To identify novel human HSC surface markers, we conducted a screen of microarray gene expression profiles (GEP) of BM populations with the classic immunophenotypes of HSCs, MPPs, committed HPCs, and mature blood cells purified by flow cytometry from healthy adults as described previously by our group.9,10 Significantly, this screen identified endomucin (EMCN) as a candidate HSC marker that is highly expressed by human HSCs and progressively downregulated as HSCs differentiate via MPPs toward lineage-committed common myeloid progenitors (CMPs), granulocyte-monocyte progenitors (GMPs), megakaryocyte-erythrocyte progenitors (MEPs), and mature monocytes and neutrophils (Figure 1A). Complementary flow cytometric analysis of adult BM samples from healthy subjects combining EMCN with current standard markers for the identification of lineage-committed HPCs, LMPPs, MPPs, and HSCs demonstrated that EMCN is highly expressed on the surface of immunophenotypic HSCs (± standard deviation; 65% ± 7%) and to some extent on MPPs (27% ± 9.5%), but almost entirely absent on LMPPs (11% ± 8%) and lineage-committed HPCs (0.7% ± 0.5%; Figure 1B-C).9,10 Consistently, fractionation of lineage-negative adult BM cells into subpopulations lacking expression of EMCN (L−E−) or expressing EMCN at low or high levels (L−Elo and L−Ehi, respectively) demonstrated a >200-fold enrichment of immunophenotypic HSCs in L−Ehi populations as compared with L−E− populations in BM (supplemental Figure 1). Moreover, the L−E+ population was significantly enriched for immunophenotypic HSCs and almost completely devoid of lineage-committed HPCs when compared with the L−34+ population (± standard deviation; HSCs: L−E+, 59% ± 16% vs L−34+, 11% ± 5%; P = .0003; HPCs: L−E+, 7% ± 6% vs L−34+, 56% ± 9%; P < .001; n = 7; supplemental Figure 2). Significantly, the latter indicates that EMCN is a more specific marker of HSCs than CD34, which is currently used routinely in the clinic for the monitoring of stem-cell mobilization in patients and healthy donors and quality assessment of their stem-cell products.11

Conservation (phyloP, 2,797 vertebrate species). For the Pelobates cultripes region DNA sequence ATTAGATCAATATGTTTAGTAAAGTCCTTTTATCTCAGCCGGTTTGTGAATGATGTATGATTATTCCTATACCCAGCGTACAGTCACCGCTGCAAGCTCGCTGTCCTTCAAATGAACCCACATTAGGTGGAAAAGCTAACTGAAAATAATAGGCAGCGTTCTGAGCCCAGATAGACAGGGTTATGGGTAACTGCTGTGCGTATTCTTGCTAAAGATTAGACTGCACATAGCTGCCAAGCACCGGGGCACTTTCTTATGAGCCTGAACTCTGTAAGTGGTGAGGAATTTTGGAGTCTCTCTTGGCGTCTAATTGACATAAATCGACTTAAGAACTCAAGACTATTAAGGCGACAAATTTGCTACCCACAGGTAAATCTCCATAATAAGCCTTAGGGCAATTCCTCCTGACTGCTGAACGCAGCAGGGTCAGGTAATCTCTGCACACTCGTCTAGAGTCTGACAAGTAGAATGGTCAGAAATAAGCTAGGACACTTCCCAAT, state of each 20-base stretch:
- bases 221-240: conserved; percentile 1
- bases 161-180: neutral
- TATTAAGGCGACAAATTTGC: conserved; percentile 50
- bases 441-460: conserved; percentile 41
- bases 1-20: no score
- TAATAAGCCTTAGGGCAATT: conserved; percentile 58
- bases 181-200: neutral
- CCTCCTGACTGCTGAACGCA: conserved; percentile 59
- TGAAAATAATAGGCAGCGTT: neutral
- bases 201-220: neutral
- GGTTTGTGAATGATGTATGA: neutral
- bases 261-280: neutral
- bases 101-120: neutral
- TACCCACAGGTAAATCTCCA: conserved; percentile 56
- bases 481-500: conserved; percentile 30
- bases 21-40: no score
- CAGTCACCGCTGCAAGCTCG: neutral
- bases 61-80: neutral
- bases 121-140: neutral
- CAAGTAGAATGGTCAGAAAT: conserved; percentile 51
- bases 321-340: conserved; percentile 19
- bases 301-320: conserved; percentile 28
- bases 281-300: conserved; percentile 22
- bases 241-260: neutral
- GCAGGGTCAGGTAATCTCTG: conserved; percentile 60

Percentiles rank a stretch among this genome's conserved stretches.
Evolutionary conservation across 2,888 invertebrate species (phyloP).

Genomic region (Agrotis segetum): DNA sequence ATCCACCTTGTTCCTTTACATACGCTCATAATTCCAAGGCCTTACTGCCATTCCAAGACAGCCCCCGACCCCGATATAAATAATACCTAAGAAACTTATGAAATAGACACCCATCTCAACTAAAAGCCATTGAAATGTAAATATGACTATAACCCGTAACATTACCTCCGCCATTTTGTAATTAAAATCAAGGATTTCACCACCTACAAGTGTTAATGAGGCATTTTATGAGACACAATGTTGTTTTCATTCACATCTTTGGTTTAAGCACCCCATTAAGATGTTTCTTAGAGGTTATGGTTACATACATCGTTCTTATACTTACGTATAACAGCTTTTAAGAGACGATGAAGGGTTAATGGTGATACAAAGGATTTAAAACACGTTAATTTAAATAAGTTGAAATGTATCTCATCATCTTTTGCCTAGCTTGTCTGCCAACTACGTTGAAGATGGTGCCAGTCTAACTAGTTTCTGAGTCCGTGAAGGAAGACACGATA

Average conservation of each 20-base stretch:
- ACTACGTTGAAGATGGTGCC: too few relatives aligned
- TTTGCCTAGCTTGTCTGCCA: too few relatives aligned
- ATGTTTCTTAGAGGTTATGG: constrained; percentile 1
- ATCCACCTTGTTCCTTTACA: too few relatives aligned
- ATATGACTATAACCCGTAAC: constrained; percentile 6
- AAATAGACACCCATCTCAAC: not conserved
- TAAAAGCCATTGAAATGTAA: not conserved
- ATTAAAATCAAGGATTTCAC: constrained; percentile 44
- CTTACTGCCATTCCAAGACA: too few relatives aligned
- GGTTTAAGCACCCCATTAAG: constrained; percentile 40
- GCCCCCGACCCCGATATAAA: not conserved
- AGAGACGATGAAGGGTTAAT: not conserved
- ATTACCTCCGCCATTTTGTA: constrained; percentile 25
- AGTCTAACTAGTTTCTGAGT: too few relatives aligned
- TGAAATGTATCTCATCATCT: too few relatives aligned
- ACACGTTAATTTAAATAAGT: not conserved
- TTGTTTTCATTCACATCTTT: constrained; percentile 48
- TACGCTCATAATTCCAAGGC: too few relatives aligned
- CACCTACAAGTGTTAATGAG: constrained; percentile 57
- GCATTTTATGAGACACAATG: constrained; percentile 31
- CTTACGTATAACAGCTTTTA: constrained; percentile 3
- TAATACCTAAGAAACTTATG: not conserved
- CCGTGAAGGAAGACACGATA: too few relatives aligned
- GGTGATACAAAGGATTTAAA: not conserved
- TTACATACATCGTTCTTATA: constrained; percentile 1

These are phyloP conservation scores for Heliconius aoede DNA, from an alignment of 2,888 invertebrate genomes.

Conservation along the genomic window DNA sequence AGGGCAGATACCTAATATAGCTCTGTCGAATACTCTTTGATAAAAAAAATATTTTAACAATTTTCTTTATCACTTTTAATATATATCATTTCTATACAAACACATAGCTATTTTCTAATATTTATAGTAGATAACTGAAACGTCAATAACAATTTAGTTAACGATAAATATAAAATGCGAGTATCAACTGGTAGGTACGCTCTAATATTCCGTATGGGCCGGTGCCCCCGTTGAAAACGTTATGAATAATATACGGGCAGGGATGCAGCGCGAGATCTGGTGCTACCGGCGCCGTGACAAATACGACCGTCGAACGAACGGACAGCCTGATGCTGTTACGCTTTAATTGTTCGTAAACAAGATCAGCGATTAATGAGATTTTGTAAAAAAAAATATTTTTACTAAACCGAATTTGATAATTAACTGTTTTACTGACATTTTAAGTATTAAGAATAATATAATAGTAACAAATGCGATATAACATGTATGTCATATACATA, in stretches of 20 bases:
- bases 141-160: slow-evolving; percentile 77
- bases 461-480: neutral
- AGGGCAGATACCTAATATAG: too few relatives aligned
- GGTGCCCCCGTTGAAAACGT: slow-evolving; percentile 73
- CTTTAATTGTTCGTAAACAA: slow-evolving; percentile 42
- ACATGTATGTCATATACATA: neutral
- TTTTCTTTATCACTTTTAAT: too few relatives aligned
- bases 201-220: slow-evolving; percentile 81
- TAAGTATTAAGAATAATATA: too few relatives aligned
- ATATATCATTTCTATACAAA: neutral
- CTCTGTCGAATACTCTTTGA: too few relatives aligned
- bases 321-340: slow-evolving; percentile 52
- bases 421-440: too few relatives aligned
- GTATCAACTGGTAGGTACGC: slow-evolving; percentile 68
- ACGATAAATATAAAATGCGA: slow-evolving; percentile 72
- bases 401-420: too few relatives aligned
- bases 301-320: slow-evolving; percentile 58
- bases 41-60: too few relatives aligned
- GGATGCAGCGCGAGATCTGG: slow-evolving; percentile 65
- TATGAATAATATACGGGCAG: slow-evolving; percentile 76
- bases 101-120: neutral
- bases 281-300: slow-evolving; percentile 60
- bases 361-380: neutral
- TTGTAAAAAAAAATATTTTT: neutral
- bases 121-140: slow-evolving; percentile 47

More recently, Notta et al8 elegantly demonstrated that in CB, HSCs express CD49f (ITGA6) at intermediate levels, allowing for the sorting of a L−34+38−45RA−90+49f+ population containing 10% functional HSCs. We therefore investigated whether CD49f, similar to EMCN, could be used to discriminate immunophenotypic HSCs and HPCs in CB as well as adult BM. Microarray GEP demonstrated a minor but still significant increase of CD49f expression in CB but not adult BM HSCs compared with HPCs (supplemental Figure 3). However, subsequent flow cytometric analyses did not demonstrate significant differences in CD49f surface expression, either on HSCs or HPCs from CB or adult BM (supplemental Figure 4).10,12 Hence, in contrast to EMCN, CD49f cannot discriminate between HSCs and HPCs, despite its previously shown ability to enrich for functional HSCs in combination with other HSCs markers (L−34+38−45RA−90+49f+).8